The Dambusters Play Set arrives in a plastic tub. After you've inflated the paddling pool, your first task is to build the dam. The pool has a rigid plastic frame supporting the opening you're trying to fill. The sand isn't provided, but the binder is, in sachets to limit the amount of "cement" you can use. The lid from the plastic tub has a convenient convex shape to it and serves as a mould for beginner dambuilders. When the sand has set, the shape-forming parts are removed and the pool should be ready to fill.
Now the kids (and grown-ups) get to take it in turns to play dambuster. The launcher has wings to give it the approximate appearance of a Lancaster but it's actually a kind of catapult that sits on a tripod which you can carefully adjust. The stores themselves ("bombs") are plastic cylinders not dissimilar to film cannisters which need to be filled with baking soda and vinegar. Internally, the canister has a divide to delay the mixing of the ingredients - loading the cannisters is notoriously fiddly.
The launcher, as you can probably guess, imparts spin to the bomb and fires it. This is achieved using elastic bands, which need to be wound the correct number of turns (to be determined by you).
Oh, there are plenty of things to go wrong - too many bounces and you may bounce right over, too few and it might not reach. The bombs themselves will almost certainly detonate prematurely. Do you impart topspin or backspin? What is the best angle of first impact? You may need to add ballast to your bombs to help them sink, even if this means compromising on payload. You will hopefully find that a small blast in the right place can do far more damage than many large near-misses.
Inevitably, the dam will eventually break - but will it be by your bomb, an opponent's, or the misuse of the catapult in frustration? Either way, the game ends with destruction and the flooding of your garden, and yet the toy can still claim to have enormous historic and scientific educational value. Bravo!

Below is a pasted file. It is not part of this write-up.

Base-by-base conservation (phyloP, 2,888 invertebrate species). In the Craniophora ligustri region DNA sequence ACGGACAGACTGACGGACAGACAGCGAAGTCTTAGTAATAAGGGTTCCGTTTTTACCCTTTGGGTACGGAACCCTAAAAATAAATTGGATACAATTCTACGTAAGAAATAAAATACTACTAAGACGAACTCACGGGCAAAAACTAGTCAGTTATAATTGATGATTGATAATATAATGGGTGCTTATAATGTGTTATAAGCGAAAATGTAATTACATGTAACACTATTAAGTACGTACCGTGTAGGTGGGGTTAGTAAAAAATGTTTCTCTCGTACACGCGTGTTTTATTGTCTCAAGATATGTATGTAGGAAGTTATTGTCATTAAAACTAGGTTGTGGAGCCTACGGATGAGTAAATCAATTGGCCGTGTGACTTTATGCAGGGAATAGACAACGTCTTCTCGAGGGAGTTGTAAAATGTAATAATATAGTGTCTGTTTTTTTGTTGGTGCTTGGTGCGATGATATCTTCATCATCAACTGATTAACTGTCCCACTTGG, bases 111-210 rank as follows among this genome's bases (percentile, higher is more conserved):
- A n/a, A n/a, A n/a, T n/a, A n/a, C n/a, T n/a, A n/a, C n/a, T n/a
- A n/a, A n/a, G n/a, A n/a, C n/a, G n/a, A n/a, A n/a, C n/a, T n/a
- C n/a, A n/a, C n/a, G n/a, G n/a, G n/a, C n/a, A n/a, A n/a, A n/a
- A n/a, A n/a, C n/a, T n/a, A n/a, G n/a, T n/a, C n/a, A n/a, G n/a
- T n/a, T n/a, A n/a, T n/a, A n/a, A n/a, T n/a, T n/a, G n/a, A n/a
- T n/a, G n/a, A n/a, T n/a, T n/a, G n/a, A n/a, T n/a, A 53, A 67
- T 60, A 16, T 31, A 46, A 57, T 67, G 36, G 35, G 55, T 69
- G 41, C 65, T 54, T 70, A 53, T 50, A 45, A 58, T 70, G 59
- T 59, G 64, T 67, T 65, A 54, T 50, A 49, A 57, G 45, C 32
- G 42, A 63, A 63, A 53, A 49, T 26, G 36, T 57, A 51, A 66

Some more info:
Originally I wanted the canisters to have a lid which popped from concave to convex when at a certain depth, but even the slightest amount of pre-mixing quickly overpowers the effect of external pressure. We don't want to overengineer the bombs, they should be simple and almost disposable, so perhaps the best solution is a 'canister within a canister', where the baking soda is in the inner container, with a calibrated leak. At some point the inner container will burst and suddenly mix the remaining ingredients.
Choosing a non-toxic binder might be difficult, so it may be that this part has to be supervised. But it would add a lot of replayability if different dam shapes could be experimented with.
For imparting spin, it may be easiest to have a surface along the length of the catapult which the cylinder rolls against. This is harder to adjust but we're probably dealing with too many variables anyway.